My Mac problem: Too many and too alike

Macs look the same, which can cause problems the more they invade the market.

Apple

Here in the Asay home we have a growing problem: Each year we add a Mac to the fold, making it increasingly more difficult to tell them apart. My wife, eldest daughter, and I each have MacBook Pros. Soon, no doubt, my nine-year old son will get one. I love the way the Macs look, but it becomes a problem when they all look the same.

That's at home. Imagine what it's like at work , where we have scads of MacBook Pros.

Yes, we could litter the laptops with stickers, but that's a bit like sacrilege (though some disagree).

It's much easier in PC land, where various shades of ugliness help to distinguish criminally ugly Dells from nice-try Toshibas. ThinkPads are the only PCs worth buying, but they suffer from the same defect that MacBook Pros do: They all look the same.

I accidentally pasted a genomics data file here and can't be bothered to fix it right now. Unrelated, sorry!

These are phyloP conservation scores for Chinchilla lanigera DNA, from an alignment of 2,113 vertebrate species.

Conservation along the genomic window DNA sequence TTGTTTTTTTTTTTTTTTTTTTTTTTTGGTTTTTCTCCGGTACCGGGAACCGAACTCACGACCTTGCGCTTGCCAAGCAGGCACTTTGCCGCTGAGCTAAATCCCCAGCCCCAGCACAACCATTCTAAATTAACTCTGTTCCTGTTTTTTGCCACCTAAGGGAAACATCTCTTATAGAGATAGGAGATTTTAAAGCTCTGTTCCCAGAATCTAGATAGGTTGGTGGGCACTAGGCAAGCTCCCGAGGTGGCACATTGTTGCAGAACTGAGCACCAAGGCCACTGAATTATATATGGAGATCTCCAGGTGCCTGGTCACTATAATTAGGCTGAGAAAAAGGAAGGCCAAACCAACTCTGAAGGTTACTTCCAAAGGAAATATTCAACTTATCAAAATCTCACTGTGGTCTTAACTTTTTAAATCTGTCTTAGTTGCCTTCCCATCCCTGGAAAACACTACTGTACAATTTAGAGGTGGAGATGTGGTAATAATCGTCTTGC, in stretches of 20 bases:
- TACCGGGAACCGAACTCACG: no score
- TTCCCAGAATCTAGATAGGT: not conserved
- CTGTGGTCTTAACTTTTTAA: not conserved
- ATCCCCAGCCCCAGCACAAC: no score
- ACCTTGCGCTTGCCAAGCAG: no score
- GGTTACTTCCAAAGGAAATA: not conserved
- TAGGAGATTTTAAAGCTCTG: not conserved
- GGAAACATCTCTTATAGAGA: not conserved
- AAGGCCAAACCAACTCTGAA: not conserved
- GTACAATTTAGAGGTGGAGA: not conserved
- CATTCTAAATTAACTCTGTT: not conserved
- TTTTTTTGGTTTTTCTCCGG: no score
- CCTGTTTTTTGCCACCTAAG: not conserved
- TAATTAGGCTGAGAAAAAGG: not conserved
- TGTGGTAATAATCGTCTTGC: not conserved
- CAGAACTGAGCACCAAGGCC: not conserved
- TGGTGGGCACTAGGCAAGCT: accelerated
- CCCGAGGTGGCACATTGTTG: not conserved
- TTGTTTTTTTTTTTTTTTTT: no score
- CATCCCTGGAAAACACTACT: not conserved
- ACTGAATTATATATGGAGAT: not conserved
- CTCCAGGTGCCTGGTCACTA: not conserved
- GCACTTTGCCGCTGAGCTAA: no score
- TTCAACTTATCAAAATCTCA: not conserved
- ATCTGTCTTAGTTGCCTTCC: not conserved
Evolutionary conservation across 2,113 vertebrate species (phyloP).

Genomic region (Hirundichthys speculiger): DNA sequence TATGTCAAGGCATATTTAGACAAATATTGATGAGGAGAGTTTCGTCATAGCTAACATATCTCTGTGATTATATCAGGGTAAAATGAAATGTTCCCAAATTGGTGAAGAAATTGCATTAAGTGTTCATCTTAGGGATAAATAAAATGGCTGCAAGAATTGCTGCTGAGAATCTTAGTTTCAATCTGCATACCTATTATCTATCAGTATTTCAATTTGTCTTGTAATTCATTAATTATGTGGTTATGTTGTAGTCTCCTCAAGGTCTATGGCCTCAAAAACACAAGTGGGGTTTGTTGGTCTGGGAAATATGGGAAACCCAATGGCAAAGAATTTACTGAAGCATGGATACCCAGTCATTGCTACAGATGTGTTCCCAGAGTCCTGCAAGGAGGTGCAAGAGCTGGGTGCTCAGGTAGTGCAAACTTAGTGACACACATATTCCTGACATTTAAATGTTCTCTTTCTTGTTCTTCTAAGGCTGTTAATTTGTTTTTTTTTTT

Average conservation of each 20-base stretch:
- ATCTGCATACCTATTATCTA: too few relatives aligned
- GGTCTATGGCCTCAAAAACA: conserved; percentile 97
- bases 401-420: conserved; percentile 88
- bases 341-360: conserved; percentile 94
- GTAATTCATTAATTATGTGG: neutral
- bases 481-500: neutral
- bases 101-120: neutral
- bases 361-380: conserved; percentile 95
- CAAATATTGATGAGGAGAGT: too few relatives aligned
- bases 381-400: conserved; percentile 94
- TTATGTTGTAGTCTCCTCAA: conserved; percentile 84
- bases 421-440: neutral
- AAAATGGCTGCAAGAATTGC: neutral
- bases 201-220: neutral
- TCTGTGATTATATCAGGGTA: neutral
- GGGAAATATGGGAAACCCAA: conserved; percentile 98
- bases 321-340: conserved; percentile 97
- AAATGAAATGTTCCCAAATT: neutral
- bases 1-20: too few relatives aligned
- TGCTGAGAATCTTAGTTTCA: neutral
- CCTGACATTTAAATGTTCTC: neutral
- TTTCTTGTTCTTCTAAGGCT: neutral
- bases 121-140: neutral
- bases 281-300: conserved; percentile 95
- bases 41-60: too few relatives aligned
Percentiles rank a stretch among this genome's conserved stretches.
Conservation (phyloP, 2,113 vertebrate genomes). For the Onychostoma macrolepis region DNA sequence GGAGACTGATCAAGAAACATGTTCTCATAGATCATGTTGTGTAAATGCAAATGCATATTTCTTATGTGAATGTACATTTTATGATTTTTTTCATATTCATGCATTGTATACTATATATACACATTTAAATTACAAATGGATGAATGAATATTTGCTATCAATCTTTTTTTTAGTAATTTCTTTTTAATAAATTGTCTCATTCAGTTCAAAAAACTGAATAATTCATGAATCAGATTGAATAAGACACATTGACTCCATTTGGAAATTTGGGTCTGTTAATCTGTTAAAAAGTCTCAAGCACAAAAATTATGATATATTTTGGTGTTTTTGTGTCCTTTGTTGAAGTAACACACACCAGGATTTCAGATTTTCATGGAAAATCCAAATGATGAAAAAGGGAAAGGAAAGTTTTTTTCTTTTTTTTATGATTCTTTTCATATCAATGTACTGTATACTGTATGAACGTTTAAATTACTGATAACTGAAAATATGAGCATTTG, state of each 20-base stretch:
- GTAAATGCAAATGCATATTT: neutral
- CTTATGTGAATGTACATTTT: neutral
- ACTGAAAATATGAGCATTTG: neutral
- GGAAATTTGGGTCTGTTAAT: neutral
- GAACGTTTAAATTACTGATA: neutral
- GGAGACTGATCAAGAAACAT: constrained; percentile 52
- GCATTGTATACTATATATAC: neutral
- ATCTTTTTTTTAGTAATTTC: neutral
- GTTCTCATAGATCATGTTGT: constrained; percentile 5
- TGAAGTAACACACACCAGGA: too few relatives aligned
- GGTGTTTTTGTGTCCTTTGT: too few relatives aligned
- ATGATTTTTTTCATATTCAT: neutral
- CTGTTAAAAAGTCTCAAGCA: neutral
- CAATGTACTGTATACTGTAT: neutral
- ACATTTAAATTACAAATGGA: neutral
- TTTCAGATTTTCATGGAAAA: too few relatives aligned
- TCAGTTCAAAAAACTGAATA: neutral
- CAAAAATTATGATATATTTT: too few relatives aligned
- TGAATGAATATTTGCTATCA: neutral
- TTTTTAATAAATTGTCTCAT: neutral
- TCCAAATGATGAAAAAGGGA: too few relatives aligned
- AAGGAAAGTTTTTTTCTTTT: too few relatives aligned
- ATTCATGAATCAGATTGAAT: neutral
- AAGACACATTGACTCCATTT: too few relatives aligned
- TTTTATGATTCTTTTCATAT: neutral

Today this may not be an issue for you. But with the Mac poised to grab eight percent of the desktop/laptop market, and set to double over the next three years according to Gartner, it's a problem that you, too, may be fortunate to have.

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About the author

    Matt Asay is chief operating officer at Canonical, the company behind the Ubuntu Linux operating system. Prior to Canonical, Matt was general manager of the Americas division and vice president of business development at Alfresco, an open-source applications company. Matt brings a decade of in-the-trenches open-source business and legal experience to The Open Road, with an emphasis on emerging open-source business strategies and opportunities. He is a member of the CNET Blog Network and is not an employee of CNET. You can follow Matt on Twitter @mjasay.

     

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